More particularly, referring to FIG. 4, the master control station 14 a initially builds the fast and slow polling lists. The master control station 14 a starts at the beginning of a list of devices and polls the first device (steps 30, 32). If a response is received from the polled device within a certain time t1 (step 34), the device is added to the fast polling list 26 (step 36). If no response is received within the time t1, the device is added to the slow polling list 28 (step 38). The master control station 14 a then polls the next device in the list (steps 40, 42) until the list has been traversed.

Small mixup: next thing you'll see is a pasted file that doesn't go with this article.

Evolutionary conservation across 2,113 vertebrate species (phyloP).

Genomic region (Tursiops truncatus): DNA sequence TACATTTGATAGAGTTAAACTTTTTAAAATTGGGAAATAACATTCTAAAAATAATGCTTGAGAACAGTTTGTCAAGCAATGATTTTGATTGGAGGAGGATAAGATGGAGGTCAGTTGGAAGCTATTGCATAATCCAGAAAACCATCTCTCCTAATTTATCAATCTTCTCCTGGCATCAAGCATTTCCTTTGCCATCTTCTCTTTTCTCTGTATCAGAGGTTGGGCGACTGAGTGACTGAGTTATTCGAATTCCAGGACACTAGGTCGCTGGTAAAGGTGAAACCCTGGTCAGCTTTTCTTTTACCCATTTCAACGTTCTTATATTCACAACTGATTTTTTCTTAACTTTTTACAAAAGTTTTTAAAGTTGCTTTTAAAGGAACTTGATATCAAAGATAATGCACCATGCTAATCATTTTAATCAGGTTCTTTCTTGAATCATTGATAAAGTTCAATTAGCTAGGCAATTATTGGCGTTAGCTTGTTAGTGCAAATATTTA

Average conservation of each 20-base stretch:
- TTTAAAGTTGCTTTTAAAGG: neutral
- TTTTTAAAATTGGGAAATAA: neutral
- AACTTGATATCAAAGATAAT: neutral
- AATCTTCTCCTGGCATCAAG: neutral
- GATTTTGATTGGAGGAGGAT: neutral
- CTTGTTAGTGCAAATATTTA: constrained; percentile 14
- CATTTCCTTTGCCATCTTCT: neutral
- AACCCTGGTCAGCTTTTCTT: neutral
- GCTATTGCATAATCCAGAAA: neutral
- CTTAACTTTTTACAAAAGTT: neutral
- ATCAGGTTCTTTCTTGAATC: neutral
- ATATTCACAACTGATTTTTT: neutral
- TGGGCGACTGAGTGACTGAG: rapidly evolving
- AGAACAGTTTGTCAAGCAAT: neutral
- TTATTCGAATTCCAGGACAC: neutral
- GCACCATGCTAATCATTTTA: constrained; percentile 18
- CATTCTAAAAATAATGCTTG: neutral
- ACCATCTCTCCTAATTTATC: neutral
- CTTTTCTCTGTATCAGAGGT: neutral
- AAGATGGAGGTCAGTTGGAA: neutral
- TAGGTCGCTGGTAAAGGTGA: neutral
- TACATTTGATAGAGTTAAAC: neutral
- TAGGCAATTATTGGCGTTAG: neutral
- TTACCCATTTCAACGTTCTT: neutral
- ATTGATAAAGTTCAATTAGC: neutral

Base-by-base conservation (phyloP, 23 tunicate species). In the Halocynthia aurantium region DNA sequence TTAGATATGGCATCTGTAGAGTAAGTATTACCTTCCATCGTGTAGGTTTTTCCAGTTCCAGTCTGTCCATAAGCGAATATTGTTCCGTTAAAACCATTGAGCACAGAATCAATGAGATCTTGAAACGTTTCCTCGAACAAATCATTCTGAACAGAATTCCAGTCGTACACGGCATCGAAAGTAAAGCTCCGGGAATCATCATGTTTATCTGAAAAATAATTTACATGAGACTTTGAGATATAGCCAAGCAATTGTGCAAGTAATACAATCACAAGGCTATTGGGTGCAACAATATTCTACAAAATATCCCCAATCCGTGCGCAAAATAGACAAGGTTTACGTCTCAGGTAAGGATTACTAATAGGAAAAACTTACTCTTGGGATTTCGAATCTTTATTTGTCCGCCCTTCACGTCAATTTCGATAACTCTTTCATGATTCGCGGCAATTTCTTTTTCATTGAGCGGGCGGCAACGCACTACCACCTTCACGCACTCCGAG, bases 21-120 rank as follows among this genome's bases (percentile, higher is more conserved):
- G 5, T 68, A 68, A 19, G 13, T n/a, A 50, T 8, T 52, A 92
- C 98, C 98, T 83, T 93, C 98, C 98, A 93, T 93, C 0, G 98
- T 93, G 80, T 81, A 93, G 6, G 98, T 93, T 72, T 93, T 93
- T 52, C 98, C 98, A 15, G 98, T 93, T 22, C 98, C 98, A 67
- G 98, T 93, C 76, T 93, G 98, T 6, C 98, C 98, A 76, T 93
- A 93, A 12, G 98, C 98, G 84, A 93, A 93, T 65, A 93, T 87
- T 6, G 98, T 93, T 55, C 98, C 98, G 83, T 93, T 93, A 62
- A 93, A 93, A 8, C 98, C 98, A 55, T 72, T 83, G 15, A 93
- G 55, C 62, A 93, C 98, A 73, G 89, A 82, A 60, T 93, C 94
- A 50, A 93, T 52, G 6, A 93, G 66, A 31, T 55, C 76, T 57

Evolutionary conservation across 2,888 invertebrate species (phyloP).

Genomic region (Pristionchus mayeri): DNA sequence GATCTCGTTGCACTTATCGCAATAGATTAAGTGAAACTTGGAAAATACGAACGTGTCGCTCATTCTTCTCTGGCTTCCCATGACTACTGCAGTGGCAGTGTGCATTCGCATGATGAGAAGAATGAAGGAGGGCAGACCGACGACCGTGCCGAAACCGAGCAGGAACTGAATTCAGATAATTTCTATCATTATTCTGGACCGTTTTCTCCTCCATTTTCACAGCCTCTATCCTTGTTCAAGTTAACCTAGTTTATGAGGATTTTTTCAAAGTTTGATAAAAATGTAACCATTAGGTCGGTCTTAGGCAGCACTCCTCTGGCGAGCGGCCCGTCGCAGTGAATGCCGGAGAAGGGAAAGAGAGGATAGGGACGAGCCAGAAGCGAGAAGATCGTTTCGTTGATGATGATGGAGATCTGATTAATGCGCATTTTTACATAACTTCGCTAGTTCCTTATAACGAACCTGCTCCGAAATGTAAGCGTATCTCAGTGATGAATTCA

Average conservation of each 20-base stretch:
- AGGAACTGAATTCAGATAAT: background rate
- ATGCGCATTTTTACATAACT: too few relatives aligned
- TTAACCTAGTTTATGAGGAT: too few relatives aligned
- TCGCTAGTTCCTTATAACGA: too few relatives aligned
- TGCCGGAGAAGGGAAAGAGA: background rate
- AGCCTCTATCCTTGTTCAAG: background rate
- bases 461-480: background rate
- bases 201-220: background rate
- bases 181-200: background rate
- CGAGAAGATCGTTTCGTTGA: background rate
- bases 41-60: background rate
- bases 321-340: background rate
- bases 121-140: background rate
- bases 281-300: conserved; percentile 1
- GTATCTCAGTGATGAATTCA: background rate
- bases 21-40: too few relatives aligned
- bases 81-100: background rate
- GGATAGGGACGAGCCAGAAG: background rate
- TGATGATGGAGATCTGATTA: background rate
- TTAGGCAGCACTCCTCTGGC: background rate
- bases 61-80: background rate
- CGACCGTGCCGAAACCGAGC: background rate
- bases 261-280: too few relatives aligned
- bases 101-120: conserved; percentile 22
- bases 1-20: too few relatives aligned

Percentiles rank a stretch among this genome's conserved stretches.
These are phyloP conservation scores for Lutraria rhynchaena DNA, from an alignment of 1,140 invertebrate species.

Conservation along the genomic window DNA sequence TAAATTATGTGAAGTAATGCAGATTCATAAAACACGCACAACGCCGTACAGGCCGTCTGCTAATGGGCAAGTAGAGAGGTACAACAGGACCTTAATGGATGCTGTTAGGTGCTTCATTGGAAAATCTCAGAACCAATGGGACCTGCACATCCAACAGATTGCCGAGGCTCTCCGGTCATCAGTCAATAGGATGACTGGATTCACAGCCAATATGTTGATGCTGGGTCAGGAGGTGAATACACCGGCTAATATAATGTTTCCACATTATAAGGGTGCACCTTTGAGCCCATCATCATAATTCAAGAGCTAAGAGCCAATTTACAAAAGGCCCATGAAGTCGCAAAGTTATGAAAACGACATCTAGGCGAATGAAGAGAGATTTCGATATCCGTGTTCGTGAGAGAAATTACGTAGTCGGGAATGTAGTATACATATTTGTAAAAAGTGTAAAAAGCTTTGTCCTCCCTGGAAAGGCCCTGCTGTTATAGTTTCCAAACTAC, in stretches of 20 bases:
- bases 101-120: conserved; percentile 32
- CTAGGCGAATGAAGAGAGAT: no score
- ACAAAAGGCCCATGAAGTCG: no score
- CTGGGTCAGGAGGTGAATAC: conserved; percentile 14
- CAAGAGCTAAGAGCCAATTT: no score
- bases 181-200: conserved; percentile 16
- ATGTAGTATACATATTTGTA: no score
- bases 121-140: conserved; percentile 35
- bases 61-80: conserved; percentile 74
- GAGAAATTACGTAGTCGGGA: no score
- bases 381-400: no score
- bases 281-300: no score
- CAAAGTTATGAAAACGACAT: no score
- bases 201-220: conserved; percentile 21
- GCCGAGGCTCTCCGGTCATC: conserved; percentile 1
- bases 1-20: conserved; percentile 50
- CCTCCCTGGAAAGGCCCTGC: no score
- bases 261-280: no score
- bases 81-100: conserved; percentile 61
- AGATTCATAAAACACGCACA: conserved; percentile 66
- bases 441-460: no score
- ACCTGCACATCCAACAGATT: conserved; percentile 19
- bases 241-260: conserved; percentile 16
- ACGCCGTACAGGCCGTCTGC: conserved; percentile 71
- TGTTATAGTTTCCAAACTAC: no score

Alternatively, the master control station 14 a could build default fast and slow polling lists, such that the fast polling list 26 is initially populated with four devices for example, and slow polling list is populated with the rest of the devices. In either case, operation would proceed as follows.